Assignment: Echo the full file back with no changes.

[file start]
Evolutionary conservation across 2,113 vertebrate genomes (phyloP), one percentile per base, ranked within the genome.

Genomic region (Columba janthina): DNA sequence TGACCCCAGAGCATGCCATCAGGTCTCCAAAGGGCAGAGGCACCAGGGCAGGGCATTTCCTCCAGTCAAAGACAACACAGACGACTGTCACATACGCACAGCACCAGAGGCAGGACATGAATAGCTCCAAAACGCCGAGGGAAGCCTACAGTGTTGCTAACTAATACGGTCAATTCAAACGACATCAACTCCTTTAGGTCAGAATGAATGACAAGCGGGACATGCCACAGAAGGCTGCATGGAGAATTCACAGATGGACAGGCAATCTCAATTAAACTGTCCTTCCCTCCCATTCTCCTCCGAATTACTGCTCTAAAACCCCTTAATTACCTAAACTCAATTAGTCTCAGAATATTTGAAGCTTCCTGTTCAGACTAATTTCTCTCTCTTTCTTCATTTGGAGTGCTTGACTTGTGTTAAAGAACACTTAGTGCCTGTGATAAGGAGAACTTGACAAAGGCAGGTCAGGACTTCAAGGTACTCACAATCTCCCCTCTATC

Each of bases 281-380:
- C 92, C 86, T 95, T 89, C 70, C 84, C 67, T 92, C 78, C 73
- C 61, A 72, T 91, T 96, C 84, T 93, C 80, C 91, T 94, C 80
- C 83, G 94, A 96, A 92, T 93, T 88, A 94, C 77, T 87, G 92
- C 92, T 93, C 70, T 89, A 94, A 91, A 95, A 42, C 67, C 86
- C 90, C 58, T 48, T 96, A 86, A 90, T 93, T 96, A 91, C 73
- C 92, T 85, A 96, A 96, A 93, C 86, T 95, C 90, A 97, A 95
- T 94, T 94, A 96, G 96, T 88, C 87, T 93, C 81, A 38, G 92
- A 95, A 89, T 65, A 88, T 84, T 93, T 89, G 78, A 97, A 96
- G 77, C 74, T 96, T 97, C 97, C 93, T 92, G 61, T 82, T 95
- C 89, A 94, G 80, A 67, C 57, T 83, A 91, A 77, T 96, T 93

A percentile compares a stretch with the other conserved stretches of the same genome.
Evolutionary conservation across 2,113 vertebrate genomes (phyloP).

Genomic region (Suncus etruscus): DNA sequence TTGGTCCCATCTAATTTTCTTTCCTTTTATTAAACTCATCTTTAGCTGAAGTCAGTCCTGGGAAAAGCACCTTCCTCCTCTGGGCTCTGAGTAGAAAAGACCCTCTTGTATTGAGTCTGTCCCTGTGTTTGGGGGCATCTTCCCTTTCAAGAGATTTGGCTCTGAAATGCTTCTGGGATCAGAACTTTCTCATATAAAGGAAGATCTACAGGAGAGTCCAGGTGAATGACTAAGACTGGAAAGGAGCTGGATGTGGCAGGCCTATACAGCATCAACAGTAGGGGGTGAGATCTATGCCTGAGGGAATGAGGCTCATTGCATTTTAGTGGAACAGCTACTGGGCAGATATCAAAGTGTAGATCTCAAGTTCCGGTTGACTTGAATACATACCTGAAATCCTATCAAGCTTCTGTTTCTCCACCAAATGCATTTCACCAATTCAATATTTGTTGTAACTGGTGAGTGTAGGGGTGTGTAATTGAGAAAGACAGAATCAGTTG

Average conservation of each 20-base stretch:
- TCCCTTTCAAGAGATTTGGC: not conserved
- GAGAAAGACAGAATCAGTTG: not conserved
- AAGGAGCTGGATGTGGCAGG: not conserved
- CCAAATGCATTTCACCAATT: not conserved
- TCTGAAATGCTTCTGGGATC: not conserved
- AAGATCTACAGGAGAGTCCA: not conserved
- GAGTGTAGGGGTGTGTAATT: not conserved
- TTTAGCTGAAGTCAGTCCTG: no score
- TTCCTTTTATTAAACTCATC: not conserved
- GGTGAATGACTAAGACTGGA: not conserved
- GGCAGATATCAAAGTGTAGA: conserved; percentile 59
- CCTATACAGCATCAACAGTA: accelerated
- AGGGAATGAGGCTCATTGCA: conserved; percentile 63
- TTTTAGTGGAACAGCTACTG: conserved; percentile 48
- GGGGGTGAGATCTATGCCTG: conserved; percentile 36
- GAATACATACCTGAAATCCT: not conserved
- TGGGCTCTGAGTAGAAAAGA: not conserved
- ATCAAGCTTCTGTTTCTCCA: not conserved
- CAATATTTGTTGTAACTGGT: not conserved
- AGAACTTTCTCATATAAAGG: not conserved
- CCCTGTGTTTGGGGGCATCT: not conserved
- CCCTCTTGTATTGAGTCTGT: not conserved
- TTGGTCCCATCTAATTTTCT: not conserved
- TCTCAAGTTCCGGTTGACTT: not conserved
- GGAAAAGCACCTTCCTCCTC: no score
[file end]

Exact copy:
Evolutionary conservation across 2,113 vertebrate genomes (phyloP), one percentile per base, ranked within the genome.

Genomic region (Columba janthina): DNA sequence TGACCCCAGAGCATGCCATCAGGTCTCCAAAGGGCAGAGGCACCAGGGCAGGGCATTTCCTCCAGTCAAAGACAACACAGACGACTGTCACATACGCACAGCACCAGAGGCAGGACATGAATAGCTCCAAAACGCCGAGGGAAGCCTACAGTGTTGCTAACTAATACGGTCAATTCAAACGACATCAACTCCTTTAGGTCAGAATGAATGACAAGCGGGACATGCCACAGAAGGCTGCATGGAGAATTCACAGATGGACAGGCAATCTCAATTAAACTGTCCTTCCCTCCCATTCTCCTCCGAATTACTGCTCTAAAACCCCTTAATTACCTAAACTCAATTAGTCTCAGAATATTTGAAGCTTCCTGTTCAGACTAATTTCTCTCTCTTTCTTCATTTGGAGTGCTTGACTTGTGTTAAAGAACACTTAGTGCCTGTGATAAGGAGAACTTGACAAAGGCAGGTCAGGACTTCAAGGTACTCACAATCTCCCCTCTATC

Each of bases 281-380:
- C 92, C 86, T 95, T 89, C 70, C 84, C 67, T 92, C 78, C 73
- C 61, A 72, T 91, T 96, C 84, T 93, C 80, C 91, T 94, C 80
- C 83, G 94, A 96, A 92, T 93, T 88, A 94, C 77, T 87, G 92
- C 92, T 93, C 70, T 89, A 94, A 91, A 95, A 42, C 67, C 86
- C 90, C 58, T 48, T 96, A 86, A 90, T 93, T 96, A 91, C 73
- C 92, T 85, A 96, A 96, A 93, C 86, T 95, C 90, A 97, A 95
- T 94, T 94, A 96, G 96, T 88, C 87, T 93, C 81, A 38, G 92
- A 95, A 89, T 65, A 88, T 84, T 93, T 89, G 78, A 97, A 96
- G 77, C 74, T 96, T 97, C 97, C 93, T 92, G 61, T 82, T 95
- C 89, A 94, G 80, A 67, C 57, T 83, A 91, A 77, T 96, T 93

A percentile compares a stretch with the other conserved stretches of the same genome.
Evolutionary conservation across 2,113 vertebrate genomes (phyloP).

Genomic region (Suncus etruscus): DNA sequence TTGGTCCCATCTAATTTTCTTTCCTTTTATTAAACTCATCTTTAGCTGAAGTCAGTCCTGGGAAAAGCACCTTCCTCCTCTGGGCTCTGAGTAGAAAAGACCCTCTTGTATTGAGTCTGTCCCTGTGTTTGGGGGCATCTTCCCTTTCAAGAGATTTGGCTCTGAAATGCTTCTGGGATCAGAACTTTCTCATATAAAGGAAGATCTACAGGAGAGTCCAGGTGAATGACTAAGACTGGAAAGGAGCTGGATGTGGCAGGCCTATACAGCATCAACAGTAGGGGGTGAGATCTATGCCTGAGGGAATGAGGCTCATTGCATTTTAGTGGAACAGCTACTGGGCAGATATCAAAGTGTAGATCTCAAGTTCCGGTTGACTTGAATACATACCTGAAATCCTATCAAGCTTCTGTTTCTCCACCAAATGCATTTCACCAATTCAATATTTGTTGTAACTGGTGAGTGTAGGGGTGTGTAATTGAGAAAGACAGAATCAGTTG

Average conservation of each 20-base stretch:
- TCCCTTTCAAGAGATTTGGC: not conserved
- GAGAAAGACAGAATCAGTTG: not conserved
- AAGGAGCTGGATGTGGCAGG: not conserved
- CCAAATGCATTTCACCAATT: not conserved
- TCTGAAATGCTTCTGGGATC: not conserved
- AAGATCTACAGGAGAGTCCA: not conserved
- GAGTGTAGGGGTGTGTAATT: not conserved
- TTTAGCTGAAGTCAGTCCTG: no score
- TTCCTTTTATTAAACTCATC: not conserved
- GGTGAATGACTAAGACTGGA: not conserved
- GGCAGATATCAAAGTGTAGA: conserved; percentile 59
- CCTATACAGCATCAACAGTA: accelerated
- AGGGAATGAGGCTCATTGCA: conserved; percentile 63
- TTTTAGTGGAACAGCTACTG: conserved; percentile 48
- GGGGGTGAGATCTATGCCTG: conserved; percentile 36
- GAATACATACCTGAAATCCT: not conserved
- TGGGCTCTGAGTAGAAAAGA: not conserved
- ATCAAGCTTCTGTTTCTCCA: not conserved
- CAATATTTGTTGTAACTGGT: not conserved
- AGAACTTTCTCATATAAAGG: not conserved
- CCCTGTGTTTGGGGGCATCT: not conserved
- CCCTCTTGTATTGAGTCTGT: not conserved
- TTGGTCCCATCTAATTTTCT: not conserved
- TCTCAAGTTCCGGTTGACTT: not conserved
- GGAAAAGCACCTTCCTCCTC: no score